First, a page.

Greg M. Schwartz
Digging through TCEQ’s voluminous files relating to the former Kelly AFB and the plethora of contamination issues that plagues San Antonio’s “Toxic Triangle” is akin to looking for a needle in a haystack. The agency has literally thousands of pages of documentation on Kelly relating to testing, remediation, interagency memos with EPA and environmental contractors, and challenges on such testing and subsequent judgements from local activists.
But an all-day slog through that hay produced several interesting data points that the Current will herewith be pursuing. On June 20, 2002, project geologist Kathleen Bradley of Earth Tech, Inc., communicated with TCEQ about a Class V Injection permit for four areas around Kelly. Not sure what that is yet, but the memo included maps for proposed wells and the QueQue wonders if TCEQ followed through with those well proposals. Austin-based environmental attorney Rick Lowerre has gone on record as saying that TCEQ’s well monitoring of the toxic plume coming from Kelly is inadequate.
Then there’s PAT, the Coalition Seeking Justice for People Affected by Toxins While Working or Living Near Military Installations. Back in 2002, PAT submitted a lengthy list of complaints to TCEQ (then TNRCC), alleging that the proposed remediation plan was technically incomplete and failed to address numerous issues with regard to contamination.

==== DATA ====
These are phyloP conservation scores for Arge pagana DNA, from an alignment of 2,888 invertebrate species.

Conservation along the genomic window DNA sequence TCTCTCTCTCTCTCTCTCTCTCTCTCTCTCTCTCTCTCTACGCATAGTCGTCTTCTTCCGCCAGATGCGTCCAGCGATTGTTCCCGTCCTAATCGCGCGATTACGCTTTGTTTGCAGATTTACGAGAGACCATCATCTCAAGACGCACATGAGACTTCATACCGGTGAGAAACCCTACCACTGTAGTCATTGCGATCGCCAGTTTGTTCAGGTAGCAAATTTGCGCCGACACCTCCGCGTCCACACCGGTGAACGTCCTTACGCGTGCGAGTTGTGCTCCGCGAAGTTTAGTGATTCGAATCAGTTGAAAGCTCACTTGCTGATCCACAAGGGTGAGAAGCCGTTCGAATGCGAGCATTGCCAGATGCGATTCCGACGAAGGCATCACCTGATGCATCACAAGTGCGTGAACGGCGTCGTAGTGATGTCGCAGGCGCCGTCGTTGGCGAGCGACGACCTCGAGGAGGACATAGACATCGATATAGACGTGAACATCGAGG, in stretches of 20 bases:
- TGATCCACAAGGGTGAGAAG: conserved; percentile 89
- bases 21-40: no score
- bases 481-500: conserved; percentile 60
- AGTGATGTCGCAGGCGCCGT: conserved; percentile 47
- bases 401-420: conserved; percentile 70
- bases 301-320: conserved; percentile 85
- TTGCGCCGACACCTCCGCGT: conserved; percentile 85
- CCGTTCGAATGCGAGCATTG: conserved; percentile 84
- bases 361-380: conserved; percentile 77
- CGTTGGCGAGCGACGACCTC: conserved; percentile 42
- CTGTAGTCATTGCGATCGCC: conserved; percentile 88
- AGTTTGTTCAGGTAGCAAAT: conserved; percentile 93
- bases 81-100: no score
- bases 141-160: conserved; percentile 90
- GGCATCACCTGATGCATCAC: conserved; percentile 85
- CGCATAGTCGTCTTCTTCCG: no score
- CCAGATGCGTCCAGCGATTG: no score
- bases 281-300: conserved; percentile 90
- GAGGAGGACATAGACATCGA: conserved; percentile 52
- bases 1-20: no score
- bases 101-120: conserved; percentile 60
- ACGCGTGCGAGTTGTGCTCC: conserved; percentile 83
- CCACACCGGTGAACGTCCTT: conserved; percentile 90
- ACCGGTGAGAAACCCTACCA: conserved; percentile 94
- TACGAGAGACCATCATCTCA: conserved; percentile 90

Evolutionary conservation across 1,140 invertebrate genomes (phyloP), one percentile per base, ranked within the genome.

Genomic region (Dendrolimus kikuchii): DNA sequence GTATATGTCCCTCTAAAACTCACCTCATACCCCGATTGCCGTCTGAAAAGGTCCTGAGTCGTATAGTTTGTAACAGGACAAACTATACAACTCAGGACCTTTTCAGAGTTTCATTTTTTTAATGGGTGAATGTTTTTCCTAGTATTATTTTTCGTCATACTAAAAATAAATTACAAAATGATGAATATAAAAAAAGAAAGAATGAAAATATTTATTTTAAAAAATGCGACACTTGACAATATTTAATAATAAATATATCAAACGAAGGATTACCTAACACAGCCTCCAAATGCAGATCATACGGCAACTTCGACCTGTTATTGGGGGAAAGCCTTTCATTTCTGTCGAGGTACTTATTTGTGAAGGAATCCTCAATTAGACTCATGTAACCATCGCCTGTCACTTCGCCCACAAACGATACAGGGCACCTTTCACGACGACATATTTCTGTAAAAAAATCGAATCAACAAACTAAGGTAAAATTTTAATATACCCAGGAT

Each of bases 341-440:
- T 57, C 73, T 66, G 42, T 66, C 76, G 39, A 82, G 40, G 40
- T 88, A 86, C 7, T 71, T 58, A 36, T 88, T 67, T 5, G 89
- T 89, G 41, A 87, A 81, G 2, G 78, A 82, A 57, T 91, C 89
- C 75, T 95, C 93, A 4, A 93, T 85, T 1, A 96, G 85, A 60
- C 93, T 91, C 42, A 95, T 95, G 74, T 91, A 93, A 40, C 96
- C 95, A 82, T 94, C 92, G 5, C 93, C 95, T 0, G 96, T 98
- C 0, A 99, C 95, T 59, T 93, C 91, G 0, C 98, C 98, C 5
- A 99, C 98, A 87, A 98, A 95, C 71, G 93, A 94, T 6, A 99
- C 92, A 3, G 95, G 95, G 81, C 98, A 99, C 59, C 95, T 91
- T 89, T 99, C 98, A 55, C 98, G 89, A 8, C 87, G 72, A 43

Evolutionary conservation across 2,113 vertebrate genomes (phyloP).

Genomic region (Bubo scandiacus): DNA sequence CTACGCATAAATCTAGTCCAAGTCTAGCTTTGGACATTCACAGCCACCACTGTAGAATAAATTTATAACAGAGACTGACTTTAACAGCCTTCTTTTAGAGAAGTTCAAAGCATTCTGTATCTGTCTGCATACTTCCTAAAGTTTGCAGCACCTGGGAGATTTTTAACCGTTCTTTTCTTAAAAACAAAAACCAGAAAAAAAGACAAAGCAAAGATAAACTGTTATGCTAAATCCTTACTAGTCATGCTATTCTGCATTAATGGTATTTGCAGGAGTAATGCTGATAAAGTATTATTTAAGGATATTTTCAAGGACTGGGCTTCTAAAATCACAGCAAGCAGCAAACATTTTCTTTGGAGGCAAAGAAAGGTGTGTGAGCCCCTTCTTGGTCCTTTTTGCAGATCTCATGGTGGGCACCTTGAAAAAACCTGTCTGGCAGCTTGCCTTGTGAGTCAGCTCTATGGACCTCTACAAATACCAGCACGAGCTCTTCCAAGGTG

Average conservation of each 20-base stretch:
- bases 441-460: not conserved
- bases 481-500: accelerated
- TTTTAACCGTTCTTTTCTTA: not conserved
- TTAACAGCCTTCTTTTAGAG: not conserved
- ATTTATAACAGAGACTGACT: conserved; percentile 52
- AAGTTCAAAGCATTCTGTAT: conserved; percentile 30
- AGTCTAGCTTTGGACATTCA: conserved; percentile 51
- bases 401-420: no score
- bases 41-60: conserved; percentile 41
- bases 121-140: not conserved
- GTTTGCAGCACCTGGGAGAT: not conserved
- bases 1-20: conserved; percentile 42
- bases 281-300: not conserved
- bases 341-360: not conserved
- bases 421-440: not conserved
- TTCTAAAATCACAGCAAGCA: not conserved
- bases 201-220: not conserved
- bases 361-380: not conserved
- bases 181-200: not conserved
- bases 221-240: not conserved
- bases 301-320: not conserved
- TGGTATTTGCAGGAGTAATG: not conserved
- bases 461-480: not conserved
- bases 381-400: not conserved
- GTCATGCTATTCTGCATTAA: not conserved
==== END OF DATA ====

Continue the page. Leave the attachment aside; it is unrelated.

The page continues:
PAT alleged that the contamination from Kelly had drifted into not just the shallow alluvial aquifer but also into the underlying Edwards Aquifer. If that’s true, all of San Antonio is in trouble. PAT cites work from none other than Dr. Katherine Squibb, the toxicologist who wrote about the shortcomings of analysis at Kelly in last week’s new Congressional report that ripped ATSDR (Agency for Toxic Substances and Disease Registry) a new one.
A September 4, 2003 document reveals that TCEQ was once again using the infamous SPLP (Synthetic Precipitation Leachate Procedure) to clear some soil borings at Kelly’s Building 424 of selenium contamination, a toxic heavy metal. The document indicates that the selenium concentrations had exceeded background levels at Kelly, only for the re-analysis with the SPLP to bring it in below the groundwater protection standard (just like SAHA environmental contractor Geo-Marine did with heavy metals at the former Swift site where SAHA is building low-income housing.)
The SPLP is the test that Neil Carman, clean air director for the Lone Star Chapter of the Sierra Club, has called a “phony test” that was “pretty much guaranteed to find no problem.”
Then there’s an interoffice memo from June 29, 2007 that references exceedances of the highly toxic benzo(a)pyrene in sediment at Leon Creek, adajacent to Kelly, which could be contaminating fish in the creek.
“…ATSDR, which uses different methodology and assumptions, concluded that consumption of fish caught in Leon Creek does not pose a threat to recereational anglers,” reads the memo. “However, the responses also indicate that DSHS [Texas Dept. of State health Services] has issued a fishing advisory for PCBs for Leon Creek Segment 1906…”
And there’s more. Stay tuned as the Current digs into all of these troubling data points, including impending interviews on the matters at hand with Dr. Squibb and Rep. Charlie Gonzalez….
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